Friday, February 13, 2009

Jay Adams on Proper Use of Commentaries

Over at Expository Thoughts, Matt Waymeyer has a great quote from Jay Adams on the use/misuse of commentaries in preaching: image

Speaking of exegesis, how do you do it? Do you cobble together bits and pieces from various commentaries into some explanation of the preaching portion? Or do you do the hard work of figuring out for yourself what the passage says, using various commentaries to help you? Between these two approaches to the text, there is a large difference. That for which you have worked will come through in your preaching as authentic. That which has been cribbed from some commentator who did the work, will come through as inauthentic (unless, of course, you are an astute actor). Hard work requires using a goodly number of sources to help you come to valid decisions about a passage. But it doesn’t mean abusing them by mere copying. Are you guilty of this sin, preacher? If so, repent, and begin to do the right thing that you know, down deep, you ought to be doing. Rightly handling the Word of God is not only work, but a great responsibility.

My philosophy has been…do all the hard work of digging & interpreting; but when you are done, check two or three “good” commentaries to see what they say. I have commented here before that there have been times when I was going a specific direction in interpreting a passage, but when I read the commentaries saw that I had missed the direction totally!  While that is a frustrating waste of time, it is better to find it out BEFORE you preach it than after!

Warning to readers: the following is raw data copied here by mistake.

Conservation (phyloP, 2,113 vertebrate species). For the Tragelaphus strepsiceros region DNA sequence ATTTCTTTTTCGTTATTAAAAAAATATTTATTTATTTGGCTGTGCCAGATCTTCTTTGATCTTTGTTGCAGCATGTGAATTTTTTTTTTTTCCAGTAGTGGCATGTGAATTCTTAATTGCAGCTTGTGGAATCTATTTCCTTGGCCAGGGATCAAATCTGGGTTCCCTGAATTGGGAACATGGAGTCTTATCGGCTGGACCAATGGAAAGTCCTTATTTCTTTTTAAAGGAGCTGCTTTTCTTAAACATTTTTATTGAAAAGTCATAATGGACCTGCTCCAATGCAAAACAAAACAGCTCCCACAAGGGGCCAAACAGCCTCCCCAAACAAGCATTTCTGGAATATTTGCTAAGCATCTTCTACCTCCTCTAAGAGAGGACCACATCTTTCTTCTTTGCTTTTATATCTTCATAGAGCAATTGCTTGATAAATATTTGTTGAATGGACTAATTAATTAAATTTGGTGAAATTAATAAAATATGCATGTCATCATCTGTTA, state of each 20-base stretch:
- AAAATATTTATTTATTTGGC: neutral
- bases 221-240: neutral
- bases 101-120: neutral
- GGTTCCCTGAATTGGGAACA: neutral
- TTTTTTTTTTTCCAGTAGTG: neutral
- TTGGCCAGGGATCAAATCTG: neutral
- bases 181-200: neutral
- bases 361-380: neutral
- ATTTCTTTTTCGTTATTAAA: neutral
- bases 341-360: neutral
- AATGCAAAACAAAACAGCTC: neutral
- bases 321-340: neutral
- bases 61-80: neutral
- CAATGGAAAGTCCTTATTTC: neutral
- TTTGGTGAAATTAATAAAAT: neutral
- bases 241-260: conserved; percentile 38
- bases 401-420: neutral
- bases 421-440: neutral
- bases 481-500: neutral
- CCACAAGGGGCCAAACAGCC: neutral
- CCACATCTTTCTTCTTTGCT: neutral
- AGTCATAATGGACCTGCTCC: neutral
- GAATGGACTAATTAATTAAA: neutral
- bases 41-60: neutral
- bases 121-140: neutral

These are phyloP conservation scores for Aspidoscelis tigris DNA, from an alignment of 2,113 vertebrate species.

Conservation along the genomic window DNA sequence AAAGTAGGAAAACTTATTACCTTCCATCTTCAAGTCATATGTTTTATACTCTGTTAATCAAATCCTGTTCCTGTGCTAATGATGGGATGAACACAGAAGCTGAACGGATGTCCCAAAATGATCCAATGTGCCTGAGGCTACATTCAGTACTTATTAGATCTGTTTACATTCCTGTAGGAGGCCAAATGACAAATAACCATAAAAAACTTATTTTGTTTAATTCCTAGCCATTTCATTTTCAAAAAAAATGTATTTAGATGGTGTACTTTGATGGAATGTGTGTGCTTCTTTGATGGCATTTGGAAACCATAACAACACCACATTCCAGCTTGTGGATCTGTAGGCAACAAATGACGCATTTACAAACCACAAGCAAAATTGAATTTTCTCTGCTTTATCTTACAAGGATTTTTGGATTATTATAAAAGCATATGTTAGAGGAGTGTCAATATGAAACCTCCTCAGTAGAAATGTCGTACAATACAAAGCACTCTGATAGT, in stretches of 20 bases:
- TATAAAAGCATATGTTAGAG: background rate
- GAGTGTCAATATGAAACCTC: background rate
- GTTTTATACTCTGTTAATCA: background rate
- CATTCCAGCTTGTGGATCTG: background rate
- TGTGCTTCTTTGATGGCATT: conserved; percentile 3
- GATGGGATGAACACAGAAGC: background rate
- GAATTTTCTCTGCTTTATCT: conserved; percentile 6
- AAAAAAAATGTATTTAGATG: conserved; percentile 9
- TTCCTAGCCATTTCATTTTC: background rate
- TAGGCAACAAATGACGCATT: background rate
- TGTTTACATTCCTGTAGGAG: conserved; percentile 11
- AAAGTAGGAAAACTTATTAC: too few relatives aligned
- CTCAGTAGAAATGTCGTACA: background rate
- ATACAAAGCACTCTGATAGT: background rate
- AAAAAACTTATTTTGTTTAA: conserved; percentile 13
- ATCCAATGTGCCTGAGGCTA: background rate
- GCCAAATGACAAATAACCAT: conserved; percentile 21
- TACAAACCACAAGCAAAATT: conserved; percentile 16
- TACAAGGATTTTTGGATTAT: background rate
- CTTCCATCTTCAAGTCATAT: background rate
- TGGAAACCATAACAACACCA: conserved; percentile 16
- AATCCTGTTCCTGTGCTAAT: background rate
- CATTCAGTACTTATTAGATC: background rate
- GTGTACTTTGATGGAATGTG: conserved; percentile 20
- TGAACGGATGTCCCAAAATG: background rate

More often than that, however, the commentaries generally shed light on something I didn’t see.  I think that referencing them is critical, but as Adam says, “it doesn’t mean abusing them by mere copying.


Charles E. Whisnant said...

Now had I not grown up a fundamentalist baptist I would have learned how to preach and understand the real meaning of the bible. I would have entered a seminary that believe you should know the Greek ad Hebrew, etc. But I didn't. Therefore rather than continue to preach from the hip, I had to began to use resources to help me know the meaning of the text.

So for us who learned the wrong way, now suffer in doing it the right way.

Cal Habig said...

But Charles, to effectively combine a fundamentalist Baptist manner of preaching with good original language exegesis...WOW what powerful preaching THAT could result in. Thanks for your comment.

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